For me, the real appeal of Charlie's Burgers is in the elegance of its conception. It's cool without being arrogant, more tongue-in-cheek than pompous. After the intriguing fun of finding the venue there is the social game of negotiating a room full of refreshingly unfamiliar people, all of whom share an interest in fine food and wine. And the food is very fine. That's the substance within the style. Occasionally, it's also newsworthy. One chef chose to use bugs and insects as his proteins, bringing a predictable ooh-la-la from the press; another flew in a side of Kobe beef from Japan while a third brought whale meat to the table. Sometimes a celebrity guest might steal a small peal of thunder. Chef Susur Lee showed up at one event. His only criticism was that Charlie Burger should charge twice as much as he did.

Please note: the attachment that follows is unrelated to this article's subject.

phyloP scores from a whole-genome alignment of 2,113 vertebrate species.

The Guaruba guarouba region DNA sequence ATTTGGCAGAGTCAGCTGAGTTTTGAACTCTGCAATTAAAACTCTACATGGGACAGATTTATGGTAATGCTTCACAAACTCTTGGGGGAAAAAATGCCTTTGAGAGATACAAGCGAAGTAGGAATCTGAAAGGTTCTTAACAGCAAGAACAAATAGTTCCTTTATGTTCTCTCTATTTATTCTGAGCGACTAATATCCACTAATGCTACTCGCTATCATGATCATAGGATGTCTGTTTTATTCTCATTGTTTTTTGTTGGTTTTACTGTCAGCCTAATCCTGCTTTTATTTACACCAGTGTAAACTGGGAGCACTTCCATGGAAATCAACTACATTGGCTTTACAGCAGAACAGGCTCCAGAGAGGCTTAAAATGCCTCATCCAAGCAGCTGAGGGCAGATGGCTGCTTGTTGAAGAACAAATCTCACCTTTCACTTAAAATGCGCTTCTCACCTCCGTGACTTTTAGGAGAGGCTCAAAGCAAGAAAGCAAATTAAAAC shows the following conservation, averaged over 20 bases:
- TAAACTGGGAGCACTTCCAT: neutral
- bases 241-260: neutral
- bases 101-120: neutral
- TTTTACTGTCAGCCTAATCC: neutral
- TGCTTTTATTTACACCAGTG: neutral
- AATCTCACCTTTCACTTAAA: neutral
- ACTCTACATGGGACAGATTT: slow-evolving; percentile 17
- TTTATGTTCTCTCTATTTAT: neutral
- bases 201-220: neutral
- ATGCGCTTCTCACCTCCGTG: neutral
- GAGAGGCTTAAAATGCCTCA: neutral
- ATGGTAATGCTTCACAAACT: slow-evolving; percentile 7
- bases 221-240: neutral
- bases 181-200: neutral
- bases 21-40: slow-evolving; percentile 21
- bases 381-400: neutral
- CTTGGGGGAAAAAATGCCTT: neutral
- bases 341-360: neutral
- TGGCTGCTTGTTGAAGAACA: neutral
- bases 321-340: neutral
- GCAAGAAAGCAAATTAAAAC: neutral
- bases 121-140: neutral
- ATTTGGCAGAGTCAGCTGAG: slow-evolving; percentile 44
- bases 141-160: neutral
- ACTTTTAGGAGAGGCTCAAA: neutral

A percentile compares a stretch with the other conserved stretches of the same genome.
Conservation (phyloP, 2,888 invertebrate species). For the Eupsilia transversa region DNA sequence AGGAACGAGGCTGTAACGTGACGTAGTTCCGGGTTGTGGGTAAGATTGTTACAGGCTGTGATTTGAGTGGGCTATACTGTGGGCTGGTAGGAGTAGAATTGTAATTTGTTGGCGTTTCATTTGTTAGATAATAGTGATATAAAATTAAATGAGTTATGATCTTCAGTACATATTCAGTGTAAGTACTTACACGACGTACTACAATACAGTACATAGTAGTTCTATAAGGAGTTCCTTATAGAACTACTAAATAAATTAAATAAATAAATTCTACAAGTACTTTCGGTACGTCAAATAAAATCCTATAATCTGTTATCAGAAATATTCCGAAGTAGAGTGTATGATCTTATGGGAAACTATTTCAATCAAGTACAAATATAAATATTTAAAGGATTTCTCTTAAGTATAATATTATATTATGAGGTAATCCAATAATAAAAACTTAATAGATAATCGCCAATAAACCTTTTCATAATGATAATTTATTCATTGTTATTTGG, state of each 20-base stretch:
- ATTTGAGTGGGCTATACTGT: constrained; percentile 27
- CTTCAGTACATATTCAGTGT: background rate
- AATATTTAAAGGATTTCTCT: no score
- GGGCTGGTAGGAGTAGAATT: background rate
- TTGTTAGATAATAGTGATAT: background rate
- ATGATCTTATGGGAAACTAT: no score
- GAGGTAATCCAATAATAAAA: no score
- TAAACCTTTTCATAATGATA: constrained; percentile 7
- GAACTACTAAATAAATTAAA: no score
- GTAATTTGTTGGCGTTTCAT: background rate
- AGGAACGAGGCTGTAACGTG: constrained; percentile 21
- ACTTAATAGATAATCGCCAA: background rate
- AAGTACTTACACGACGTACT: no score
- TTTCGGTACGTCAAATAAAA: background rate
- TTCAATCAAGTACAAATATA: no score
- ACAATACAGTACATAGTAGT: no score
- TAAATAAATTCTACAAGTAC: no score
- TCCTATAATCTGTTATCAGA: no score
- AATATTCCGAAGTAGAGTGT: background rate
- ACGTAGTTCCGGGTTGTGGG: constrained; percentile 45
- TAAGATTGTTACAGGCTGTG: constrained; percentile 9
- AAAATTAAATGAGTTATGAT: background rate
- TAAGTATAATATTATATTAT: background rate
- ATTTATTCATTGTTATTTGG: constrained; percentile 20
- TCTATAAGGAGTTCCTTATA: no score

Mr. Stalteri nods. "People say charge more or make it bigger or franchise it, but it is what it is. Because it's not my full-time job there is no need to grow it or change it. And we all agreed early on that we wouldn't take ourselves too seriously. The planning and logistics, yes, and the excellence of the food and wine, of course. But the purpose of it all is to have a good time and educate a little."

Scores of people have found out Charlie Burger's identity and kept the secret. Why reveal himself now? Mr. Stalteri gives a little shrug. "No real reason. It has run its course. It will make some aspects of organizing these dinners a little bit easier for me but basically nothing will change."



James Chatto is a food writer based in Toronto.

Single page

Follow us on Twitter: @GlobeFoodWine

 

In the know

Most popular video »

Highlights

More from The Globe and Mail

Most Popular Stories